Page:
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\begin{document}
\begin{center} {\Large\bf Fundamental Algorithms, Problem Set 2\\ Solutions}
\end{center}
\ben
\item Illustrate the operation of PARTITION(A,1,12) on the array
\[ A=(13,19,9,5,12,8,7,4,11,2,6,10) \]
(You may use either the text's program or the version given in class, but
please specify which you are using.)
\So Using the class version we have $p=1,q=12$ and an auxilliary array
$B$ of length $12$. We initialize $left=1$, $right=12$. We first
set $x=10$, the pivot element. Now for $j=1$ to $11$ we either
put $A(j)$ as $B(left)$ and increment $left$ or as $B(right)$ and
decrement $right$, depending on whether $A(j)\leq x$ or not.
Here is what happens near the start:
\begin{center}
\begin{tabular}{rrrr}
j & newB & left & right \\
1 & B[12]=13 & 1 & 11 \\
2 & B[11]=19 & 1 & 10 \\
3 & B[1]=9 & 2 & 10
\end{tabular}
\end{center}
etc.,
after $j=11$ we get
\[ B=(9,5,8,7,4,2,6,8,11,12,19,13) \]
and now we have the left and right pointer with value $8$ so
we take our pivot value $10$ (note that we saved it so it wouldn't
be overwritten!) and make it $B[8]$, its correct position, giving
\[ B=(9,5,8,7,4,2,6,10,11,12,19,13) \]
We then reset the $A$
vector to the $B$ vector and we return
the value $8$. In {\tt QUICKSORT[1,12]} we would now recursively
{\tt QUICKSORT} the first seven positions and the final four positions.
\item Let $L(n)$, (``L'' for lucky) denote the number of comparisons that
quicksort does if each time it is applied the pivot lies in the precise
center of the array. For example, applying quicksort to an array of
length $31$, say $A(1)\cdots A(31)$
objects, there would be $30$ comparisons (between $A(31)$ and all the other
$A(j)$) and then $A(31)$ would end up in the $16^{th}$ place and there
would be two recursive calls to quicksort on arrays each of size $15$.
Find the {\em precise} value of $L(1023)$. (Hint: thats one less than 1024!)
\So
Let $L(n) = p(n) + L(\ell) + L(r)$.
\\ $L(1) = 0$.
\\ If $n$ is odd, $\ell = \frac{n-1}{2} = r$, thus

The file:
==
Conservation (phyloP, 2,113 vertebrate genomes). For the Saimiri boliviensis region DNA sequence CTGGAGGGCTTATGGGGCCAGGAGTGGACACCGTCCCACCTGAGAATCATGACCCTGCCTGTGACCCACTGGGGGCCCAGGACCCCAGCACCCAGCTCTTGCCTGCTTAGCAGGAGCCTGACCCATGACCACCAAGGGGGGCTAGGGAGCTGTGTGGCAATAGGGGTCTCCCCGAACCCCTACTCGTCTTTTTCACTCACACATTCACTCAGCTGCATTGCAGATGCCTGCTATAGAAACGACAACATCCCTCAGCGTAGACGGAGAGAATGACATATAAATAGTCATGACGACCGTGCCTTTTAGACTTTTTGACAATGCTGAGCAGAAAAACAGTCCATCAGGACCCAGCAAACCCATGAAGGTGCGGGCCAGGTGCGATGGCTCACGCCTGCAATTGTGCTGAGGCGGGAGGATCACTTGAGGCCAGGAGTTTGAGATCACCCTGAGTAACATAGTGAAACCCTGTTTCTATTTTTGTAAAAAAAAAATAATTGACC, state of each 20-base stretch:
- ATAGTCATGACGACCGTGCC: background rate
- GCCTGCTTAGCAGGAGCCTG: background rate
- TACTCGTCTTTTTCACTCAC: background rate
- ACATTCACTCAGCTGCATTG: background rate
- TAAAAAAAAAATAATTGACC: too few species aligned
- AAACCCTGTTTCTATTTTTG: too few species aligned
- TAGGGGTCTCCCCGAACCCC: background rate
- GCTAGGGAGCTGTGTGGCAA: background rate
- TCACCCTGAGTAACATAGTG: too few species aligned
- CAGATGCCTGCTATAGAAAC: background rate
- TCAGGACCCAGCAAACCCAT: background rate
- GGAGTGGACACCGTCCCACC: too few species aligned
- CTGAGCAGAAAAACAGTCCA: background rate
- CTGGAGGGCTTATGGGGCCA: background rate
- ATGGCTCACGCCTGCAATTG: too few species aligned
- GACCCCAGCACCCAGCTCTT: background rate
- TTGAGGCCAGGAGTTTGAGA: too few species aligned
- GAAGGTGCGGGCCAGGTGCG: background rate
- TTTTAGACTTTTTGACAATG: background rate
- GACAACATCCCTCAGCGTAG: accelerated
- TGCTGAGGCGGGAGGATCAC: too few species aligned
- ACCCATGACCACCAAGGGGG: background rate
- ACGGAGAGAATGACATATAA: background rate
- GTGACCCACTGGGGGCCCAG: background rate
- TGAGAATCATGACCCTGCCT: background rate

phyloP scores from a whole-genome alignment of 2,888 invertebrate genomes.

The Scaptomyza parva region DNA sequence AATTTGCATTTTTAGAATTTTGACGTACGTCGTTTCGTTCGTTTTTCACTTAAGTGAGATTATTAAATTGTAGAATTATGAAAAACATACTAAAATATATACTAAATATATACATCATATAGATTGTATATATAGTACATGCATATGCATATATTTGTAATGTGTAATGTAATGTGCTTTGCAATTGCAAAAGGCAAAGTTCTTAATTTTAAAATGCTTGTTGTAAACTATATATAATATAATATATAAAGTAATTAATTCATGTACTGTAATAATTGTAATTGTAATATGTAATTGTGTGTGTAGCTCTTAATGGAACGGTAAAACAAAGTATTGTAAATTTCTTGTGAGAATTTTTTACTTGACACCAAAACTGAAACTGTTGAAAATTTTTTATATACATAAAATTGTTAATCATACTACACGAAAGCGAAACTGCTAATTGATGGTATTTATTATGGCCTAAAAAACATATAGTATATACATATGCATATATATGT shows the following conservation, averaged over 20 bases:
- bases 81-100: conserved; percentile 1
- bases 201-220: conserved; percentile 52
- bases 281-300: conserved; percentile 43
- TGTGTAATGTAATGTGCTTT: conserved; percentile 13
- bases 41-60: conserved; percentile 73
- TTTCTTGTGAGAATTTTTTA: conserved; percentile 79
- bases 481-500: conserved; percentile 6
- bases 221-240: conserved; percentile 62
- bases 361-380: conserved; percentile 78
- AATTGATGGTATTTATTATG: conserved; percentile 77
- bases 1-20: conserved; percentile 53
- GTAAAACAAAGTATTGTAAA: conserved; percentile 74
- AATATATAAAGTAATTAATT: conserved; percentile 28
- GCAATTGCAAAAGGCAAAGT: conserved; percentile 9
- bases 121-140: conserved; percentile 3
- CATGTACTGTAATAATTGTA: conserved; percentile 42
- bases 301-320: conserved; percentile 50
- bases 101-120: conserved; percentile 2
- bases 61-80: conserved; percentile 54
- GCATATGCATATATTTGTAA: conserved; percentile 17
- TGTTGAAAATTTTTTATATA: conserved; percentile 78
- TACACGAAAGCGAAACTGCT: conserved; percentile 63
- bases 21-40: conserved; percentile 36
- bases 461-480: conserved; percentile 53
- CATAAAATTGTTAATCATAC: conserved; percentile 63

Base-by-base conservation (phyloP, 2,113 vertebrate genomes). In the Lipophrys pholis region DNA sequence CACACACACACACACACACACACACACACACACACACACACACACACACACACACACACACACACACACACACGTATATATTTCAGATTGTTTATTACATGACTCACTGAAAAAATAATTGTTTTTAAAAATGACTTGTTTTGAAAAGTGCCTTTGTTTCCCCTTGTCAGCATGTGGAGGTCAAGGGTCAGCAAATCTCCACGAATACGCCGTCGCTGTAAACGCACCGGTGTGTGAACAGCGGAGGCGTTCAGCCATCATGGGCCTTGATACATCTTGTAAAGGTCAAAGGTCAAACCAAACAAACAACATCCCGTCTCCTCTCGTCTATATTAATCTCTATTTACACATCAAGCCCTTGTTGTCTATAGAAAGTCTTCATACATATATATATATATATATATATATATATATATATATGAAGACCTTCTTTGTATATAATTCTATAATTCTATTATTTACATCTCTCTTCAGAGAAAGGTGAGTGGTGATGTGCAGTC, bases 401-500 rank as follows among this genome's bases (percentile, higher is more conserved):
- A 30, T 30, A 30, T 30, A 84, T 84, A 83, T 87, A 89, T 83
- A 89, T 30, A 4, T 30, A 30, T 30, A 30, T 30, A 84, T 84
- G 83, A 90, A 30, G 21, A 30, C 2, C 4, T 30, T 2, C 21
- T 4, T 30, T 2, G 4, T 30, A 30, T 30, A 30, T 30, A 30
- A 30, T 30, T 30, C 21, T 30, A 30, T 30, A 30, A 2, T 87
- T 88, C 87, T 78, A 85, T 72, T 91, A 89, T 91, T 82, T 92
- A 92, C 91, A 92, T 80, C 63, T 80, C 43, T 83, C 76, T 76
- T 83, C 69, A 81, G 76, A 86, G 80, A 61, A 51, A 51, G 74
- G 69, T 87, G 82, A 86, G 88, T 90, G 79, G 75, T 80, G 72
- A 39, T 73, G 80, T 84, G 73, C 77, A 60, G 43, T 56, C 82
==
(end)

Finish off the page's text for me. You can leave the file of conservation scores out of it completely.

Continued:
\[ L(n) = p(n) + 2L(\frac{n-1}{2}).\]
\\ W.l.o.g. If $n$ is even, $\ell = \lceil \frac{n-1}{2}\rceil$ and
$r = \lfloor \frac{n-1}{2} \rfloor$.
\[ p(n) = n-1 \]
\begin{center}
\begin{tabular}{rclcrclcrcl}
L(1023) &=& 1022 &+& 2L(511) &=&1022 &+& 2*3586 &=& 8194\\
L(511) &=& 510 &+& 2L(255) &=& 510 &+& 2*1538 &=& 3586\\
L(255) &=& 254 &+& 2L(127) &=& 254 &+& 2*642 &=& 1538\\
L(127) &=& 126 &+& 2L(63) &=& 126 &+& 2*258 &=& 642\\
L(63) &=& 62 &+& 2L(31) &=& 62 &+& 2*98 &=& 258\\
L(31) &=& 30 &+& 2L(15) &=& 30 &+& 2*34 &=& 98\\
L(15) &=& 14 &+& 2L(7) &=& 14 &+& 2*10 &=& 34\\
L(7) &=& 6 &+& 2L(3) &=& 6 &+& 2*2 &=& 10\\
L(3) &=& 2 &+& 2L(1) &=& 2 &+& 2*0 &=& 0\\
L(1) &=& 0
\end{tabular}
\end{center}
{\tt Note:} We have to work {\em backwards} to get $L(1023)$,
doing $L(1),L(3),L(7)\cdots$ in that order.
\item You wish to sort five elements, denoted $a,b,c,d,e$. {\em Assume}
that you already know that $a** 32 = 2^5$. From the
Decision Tree Lower Bound he will need more than $5$ further questions.
\item Illustrate the operation of {\tt COUNTING-SORT} with $k=6$ on
the array $A=(6,0,2,2,0,1,3,4,6,1,3)$.
\So We start with $C[0\cdots 6]$ all zeroes. We go through $A$,
incrementing $C[A[i]]$, at the end of which $C[j]$ gives the number
of $j$'s in $A$, so it is $2,2,2,2,1,0,2$. Then from $j=1$ to $6$
we set $C[j]\leftarrow C[j]+C[j-1]$ and now $C$ has the cumulative
sums $2,4,6,8,9,9,11$. Now we work our way down the array $A$:
\\ $A[11]=2$ and $C[2]=6$ so we set $B[6]=2$ and reset $C[2]=5$.
\\ $A[10]=3$ and $C[3]=8$ so we set $B[5]=8$ and reset $C[3]=7$.
\\ $A[9]=1$ and $C[1]=4$ so we set $B[4]=1$ and reset $C[1]=3$.
\\ $A[8]=6$ and $C[6]=11$ so we set $B[11]=6$ and reset $C[6]=10$.
\\ $A[7]=4$ and $C[4]=9$ so we set $B[9]=4$ and reset $C[4]=8$.
\\ $A[6]=3$ and $C[3]=7$ so we set $B[7]=3$ and reset $C[3]=2$.
\\ That last one was the clever one. Because $C[3]$ had earlier
been decremented we are putting the second three into the appropriate
empty space.
\\ $A[5]=1$ and $C[1]=3$ so we set $B[3]=1$ and reset $C[1]=2$.
\\ et cetera. At the end $B$ is $0,0,1,1,2,2,3,3,4,6$, the sorted
output.
\item You are given a Max-Heap with $n$ entries. Assume all entries
are distinct. Your goal is to find the {\em third largest} entry.
One way would be to {\tt EXTRACT-MAX} twice and then {\tt MAXIMUM}.
How long does this take? Find a better (by which we always mean
faster for $n$ large) way.
\So As {\tt EXTRACT-MAX} takes $O(\lg n)$ and {\tt MAXIMUM}
takes $O(1)$ that method would take $2\cdot O(\lg n)+O(1)=O(\lg n)$
steps. Better: The third largest is (previous problems!) one of
$A[1]\cdots A[7]$. Sort those seven in $O(1)$ time and take the third.
\een
\end{document}
**